Now the hard work starts for 'superstar' Pope Francis

Now the hard work starts.

Pope Francis celebrates one year in office on Thursday swaddled in a blanket of approval world leaders would die for and most of his predecessors could only dream of.

But he also knows that there is more to being pontiff than good PR. Bigger challenges lie ahead as Francis seeks to engineer a renaissance of his Church after years of scandals caused by paedophile priests and corruption and intrigue within the Vatican bureaucracy.

Spreading the word of God via Twitter, posing for selfies, paying his own hotel bills and washing the feet of young offenders: all have proved to be inspired moves for the erstwhile Jorge Mario Bergoglio.

Humble, modest, approachable and modern. After 12 months, the @Pontifex brand is thriving.

The 77-year-old is not only lovable, he's also cool. Sufficiently so for his first year to have been marked by appearances on the covers of an unlikely trio of US magazines.

He was Time's person of the year for 2013. Esquire declared him their best-dressed man and Rolling Stone just decided: "He rocks."

Church attendances are said to be rising across the world and pilgrims are flocking to Rome in unprecedented numbers.

A UN report accusing the Catholic Church of having covered up for tens of thousands of child-abusing priests failed to dent the impression that Francis is serious about reshaping the Church in his own open and forgiving image.

Questions raised at the time of his appointment over whether he might have done more to oppose the 1970s military junta in his native Argentina also seem to have melted away.

Overall, things could hardly be rosier.

- Reaching out to believers -

Or could they? Within the walls of Vatican City, Francis's popularity is not universally acclaimed as a positive sign amongst traditionalists suspicious of the new pope's desire to reach out to believers who have abandoned regular interaction with the Church.

That has involved striking a more compassionate, understanding tone on the vexed issues of the Church's attitudes to homosexuality and its treatment of divorced people.

Francis made waves early in his papacy by telling journalists, "If someone is gay and seeks the Lord with good will, who am I to judge?"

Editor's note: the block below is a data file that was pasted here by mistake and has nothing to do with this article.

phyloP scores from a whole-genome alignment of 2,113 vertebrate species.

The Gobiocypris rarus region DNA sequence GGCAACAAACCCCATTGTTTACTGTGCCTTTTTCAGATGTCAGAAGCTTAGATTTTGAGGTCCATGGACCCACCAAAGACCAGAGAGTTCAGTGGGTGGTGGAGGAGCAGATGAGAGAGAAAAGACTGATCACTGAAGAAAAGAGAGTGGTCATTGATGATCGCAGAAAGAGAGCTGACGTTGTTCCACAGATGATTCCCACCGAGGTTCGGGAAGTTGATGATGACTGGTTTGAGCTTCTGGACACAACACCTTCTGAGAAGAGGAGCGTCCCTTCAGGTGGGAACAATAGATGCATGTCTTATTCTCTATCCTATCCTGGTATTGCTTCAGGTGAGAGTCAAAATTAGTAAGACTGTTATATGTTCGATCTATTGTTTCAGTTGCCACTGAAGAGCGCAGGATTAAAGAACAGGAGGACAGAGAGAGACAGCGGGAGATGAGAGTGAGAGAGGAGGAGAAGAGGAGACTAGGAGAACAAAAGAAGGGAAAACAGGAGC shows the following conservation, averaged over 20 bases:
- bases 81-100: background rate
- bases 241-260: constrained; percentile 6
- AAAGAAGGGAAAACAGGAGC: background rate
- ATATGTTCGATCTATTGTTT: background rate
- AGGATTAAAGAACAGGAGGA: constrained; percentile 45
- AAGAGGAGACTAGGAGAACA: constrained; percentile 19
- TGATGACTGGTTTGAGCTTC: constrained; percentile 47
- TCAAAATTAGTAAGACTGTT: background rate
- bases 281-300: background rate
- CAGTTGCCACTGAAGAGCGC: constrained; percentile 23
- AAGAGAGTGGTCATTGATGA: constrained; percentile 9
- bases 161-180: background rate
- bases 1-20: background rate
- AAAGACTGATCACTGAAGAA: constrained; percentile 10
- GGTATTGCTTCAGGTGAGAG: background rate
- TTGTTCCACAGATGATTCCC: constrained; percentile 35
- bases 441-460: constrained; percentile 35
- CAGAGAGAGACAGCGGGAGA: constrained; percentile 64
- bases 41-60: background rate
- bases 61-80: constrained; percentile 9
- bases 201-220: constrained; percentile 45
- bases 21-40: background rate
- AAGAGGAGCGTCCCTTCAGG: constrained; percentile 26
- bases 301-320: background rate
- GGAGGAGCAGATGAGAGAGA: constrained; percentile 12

More than any other, that remark helped secure the Time man of the year accolade. But Vatican insiders insist it would be wrong to infer from it that Francis is bent on breaking with established doctrine on this or any other issue.

Instead, his approach consists of finding practical ways to enable the Church to overcome the many chasms that have opened up between what it officially teaches, on an issue such as contraception for example, and what, in practice, most of its followers believe.

That will be the focus for a major synod on the family which Francis has called for later this year and which some observers have billed as potentially defining his papacy.

The synod has been preceded by an unprecedented process of consultation of ordinary Catholics around the world.

Traditionalists have seen this as potentially opening the door to an "a la carte" version of Catholicism in which the faithful are allowed to buy into or opt out of parts of official doctrine, as long as they keep turning up for mass.

Not true, says one of the pope's closest counsellors, the German Cardinal Walter Kasper.

- Never judge -

Kasper, 81, was the oldest member of the Conclave that elected Francis a year ago but he is firmly on the modernising side of debates raging in the Holy See.

Seeking new solutions to issues that have become a barrier between the Church and its followers, does not amount to an attack on doctrine, Kasper said this week in an interview with Italian daily La Repubblica.

"Rather it is about a realistic adaption of doctrine to the current situation.

"The Church must never judge as if it had a guillotine at the ready, rather it must always leave the door of mercy open, a way out that allows everyone a new start."

The issue has split the cardinals. Marriage, for all of them, remains an indissoluble sacrament, but many are acutely aware that those whose marriages have failed cannot be excluded from a Church that wants to prosper.

"When love fails, as often it does fail, we must feel the pain of this failure and accompany those who have known it. Do not condemn," Francis himself said at the end of last month.

Kasper acknowledged that some cardinals were opposed to the debate taking place at all, and there are those who fear Francis's honeymoon period could be headed for an acrimonious end.

"There have been open exchanges, but I am not afraid of that," Francis confided to another Italian daily, Corriere della Sera, last month.

The approach to divorced believers is similar to that envisaged on the gay issue.

Talking to NBC in the United States this weekend, Timothy Dolan, the conservative cardinal of New York, revealed that Francis wanted to understand, why so many countries had legalised same-sex unions.

But he was also at pains to stress that Francis had never expressed any kind of approval of them.

One year in, it is evolution not revolution that is on the menu in Rome.